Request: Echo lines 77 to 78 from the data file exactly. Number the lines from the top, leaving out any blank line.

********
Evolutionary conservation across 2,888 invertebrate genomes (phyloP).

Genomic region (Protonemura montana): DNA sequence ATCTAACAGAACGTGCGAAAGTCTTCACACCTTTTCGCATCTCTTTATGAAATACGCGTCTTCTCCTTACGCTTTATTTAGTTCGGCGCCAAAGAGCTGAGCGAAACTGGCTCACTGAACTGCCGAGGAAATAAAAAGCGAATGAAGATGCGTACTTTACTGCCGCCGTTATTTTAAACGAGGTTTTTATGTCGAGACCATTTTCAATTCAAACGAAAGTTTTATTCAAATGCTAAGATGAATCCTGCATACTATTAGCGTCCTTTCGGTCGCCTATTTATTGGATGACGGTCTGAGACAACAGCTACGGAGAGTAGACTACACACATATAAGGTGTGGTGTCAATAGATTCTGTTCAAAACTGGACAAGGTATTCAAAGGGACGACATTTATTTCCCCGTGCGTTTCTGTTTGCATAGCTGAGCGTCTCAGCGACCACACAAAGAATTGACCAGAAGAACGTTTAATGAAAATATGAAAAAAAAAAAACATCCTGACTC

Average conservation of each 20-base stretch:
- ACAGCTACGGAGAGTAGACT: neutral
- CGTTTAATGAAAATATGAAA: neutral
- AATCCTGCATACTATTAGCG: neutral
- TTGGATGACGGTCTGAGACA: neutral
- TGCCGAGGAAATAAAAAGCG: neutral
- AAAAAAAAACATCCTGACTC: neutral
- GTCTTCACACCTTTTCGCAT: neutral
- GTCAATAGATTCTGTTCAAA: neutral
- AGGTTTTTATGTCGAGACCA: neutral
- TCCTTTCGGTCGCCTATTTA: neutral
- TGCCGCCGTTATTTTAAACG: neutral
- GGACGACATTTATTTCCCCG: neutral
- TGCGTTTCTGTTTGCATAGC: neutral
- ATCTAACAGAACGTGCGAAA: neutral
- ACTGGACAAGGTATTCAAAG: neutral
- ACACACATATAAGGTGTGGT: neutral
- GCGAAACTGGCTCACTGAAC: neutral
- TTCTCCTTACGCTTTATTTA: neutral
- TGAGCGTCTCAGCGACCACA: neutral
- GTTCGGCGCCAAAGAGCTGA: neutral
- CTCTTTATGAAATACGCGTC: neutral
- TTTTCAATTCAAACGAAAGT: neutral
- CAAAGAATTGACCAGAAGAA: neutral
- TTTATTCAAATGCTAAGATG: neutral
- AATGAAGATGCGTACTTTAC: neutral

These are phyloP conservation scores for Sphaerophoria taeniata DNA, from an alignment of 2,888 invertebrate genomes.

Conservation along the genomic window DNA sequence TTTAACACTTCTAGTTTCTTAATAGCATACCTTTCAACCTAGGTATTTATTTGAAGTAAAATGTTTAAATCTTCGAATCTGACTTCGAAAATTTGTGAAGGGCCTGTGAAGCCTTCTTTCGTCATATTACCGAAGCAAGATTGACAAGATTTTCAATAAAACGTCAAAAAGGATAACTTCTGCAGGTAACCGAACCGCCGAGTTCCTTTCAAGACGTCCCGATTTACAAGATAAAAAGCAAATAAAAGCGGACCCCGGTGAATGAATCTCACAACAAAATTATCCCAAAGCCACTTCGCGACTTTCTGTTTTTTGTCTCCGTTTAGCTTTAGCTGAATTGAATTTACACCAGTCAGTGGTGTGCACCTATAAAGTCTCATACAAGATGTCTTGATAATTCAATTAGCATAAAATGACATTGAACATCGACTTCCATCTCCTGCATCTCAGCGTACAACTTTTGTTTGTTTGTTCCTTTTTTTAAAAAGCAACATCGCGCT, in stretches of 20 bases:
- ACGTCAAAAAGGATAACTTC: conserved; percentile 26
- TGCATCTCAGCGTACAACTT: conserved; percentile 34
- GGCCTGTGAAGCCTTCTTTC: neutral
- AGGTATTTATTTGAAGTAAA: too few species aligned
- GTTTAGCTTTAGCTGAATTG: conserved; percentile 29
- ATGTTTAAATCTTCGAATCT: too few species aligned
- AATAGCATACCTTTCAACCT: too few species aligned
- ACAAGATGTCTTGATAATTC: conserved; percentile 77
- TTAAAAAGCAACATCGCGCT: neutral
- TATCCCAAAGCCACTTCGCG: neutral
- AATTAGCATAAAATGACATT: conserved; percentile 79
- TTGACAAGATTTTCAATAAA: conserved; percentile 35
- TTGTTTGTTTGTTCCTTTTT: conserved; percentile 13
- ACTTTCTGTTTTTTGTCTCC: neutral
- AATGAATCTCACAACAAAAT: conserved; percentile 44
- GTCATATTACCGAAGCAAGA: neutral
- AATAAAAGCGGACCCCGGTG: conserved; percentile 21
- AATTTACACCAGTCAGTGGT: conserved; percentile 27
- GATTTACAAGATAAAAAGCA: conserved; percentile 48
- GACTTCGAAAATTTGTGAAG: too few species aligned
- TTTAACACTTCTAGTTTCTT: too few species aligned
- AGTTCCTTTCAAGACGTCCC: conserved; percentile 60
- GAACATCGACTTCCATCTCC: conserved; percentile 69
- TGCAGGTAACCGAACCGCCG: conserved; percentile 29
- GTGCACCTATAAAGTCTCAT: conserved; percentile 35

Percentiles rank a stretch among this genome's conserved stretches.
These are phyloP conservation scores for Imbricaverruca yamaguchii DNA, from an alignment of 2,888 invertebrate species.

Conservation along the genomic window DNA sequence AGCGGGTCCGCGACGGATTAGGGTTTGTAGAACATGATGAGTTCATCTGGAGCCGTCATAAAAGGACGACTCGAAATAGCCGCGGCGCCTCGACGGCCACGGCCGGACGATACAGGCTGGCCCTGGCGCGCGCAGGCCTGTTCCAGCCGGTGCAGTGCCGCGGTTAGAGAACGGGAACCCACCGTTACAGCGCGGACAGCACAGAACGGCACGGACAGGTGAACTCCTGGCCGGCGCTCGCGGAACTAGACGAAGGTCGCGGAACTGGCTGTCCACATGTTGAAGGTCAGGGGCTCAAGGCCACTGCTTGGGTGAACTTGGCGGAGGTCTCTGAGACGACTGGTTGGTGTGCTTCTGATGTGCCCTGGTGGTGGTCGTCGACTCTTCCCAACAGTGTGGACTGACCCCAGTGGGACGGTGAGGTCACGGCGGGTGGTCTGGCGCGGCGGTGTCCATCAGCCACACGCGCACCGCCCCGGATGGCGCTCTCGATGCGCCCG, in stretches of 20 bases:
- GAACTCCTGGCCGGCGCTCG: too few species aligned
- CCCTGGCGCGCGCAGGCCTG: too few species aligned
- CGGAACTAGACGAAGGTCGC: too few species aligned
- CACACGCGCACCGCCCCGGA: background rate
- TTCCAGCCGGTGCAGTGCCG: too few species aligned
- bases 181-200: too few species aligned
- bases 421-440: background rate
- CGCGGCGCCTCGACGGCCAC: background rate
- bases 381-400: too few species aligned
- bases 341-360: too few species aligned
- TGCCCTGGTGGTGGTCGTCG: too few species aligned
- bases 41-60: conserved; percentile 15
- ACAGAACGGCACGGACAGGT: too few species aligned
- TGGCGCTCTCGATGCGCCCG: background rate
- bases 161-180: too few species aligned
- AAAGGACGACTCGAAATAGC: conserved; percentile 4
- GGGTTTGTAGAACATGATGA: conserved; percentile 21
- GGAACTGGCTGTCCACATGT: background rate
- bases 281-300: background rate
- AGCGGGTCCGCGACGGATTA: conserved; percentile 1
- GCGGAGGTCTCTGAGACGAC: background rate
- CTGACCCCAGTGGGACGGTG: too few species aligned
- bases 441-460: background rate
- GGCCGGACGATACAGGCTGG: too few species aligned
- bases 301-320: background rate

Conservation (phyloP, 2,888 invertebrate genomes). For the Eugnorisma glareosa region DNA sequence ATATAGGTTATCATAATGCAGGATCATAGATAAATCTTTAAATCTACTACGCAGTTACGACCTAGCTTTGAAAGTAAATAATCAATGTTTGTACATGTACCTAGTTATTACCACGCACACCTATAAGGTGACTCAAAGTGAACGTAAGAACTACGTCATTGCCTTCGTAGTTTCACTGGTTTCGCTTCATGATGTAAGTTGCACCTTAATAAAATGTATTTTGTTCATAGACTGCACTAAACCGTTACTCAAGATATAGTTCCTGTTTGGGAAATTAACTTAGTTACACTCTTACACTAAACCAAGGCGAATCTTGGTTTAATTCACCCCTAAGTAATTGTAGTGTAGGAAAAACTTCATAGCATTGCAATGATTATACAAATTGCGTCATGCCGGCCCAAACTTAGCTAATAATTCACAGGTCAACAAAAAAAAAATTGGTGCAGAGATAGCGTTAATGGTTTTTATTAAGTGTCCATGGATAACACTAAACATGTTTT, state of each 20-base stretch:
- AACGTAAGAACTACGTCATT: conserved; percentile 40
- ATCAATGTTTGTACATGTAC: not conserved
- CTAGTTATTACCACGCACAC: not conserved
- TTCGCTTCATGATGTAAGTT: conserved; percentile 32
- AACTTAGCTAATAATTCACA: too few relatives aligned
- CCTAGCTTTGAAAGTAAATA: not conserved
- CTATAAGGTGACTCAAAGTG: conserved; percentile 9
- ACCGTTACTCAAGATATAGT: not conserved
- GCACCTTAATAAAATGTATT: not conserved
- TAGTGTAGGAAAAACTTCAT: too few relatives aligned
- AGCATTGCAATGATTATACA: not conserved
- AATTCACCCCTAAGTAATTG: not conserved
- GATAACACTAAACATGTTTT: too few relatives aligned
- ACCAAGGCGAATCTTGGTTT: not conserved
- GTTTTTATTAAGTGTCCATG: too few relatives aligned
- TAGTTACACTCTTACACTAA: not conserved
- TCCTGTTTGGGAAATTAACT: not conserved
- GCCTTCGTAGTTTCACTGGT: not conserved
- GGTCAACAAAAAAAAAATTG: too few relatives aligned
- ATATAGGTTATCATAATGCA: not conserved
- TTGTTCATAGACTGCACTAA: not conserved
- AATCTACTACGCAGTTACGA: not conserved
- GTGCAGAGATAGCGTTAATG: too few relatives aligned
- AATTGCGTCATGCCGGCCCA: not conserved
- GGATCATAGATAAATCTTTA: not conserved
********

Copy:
- bases 281-300: background rate
- AGCGGGTCCGCGACGGATTA: conserved; percentile 1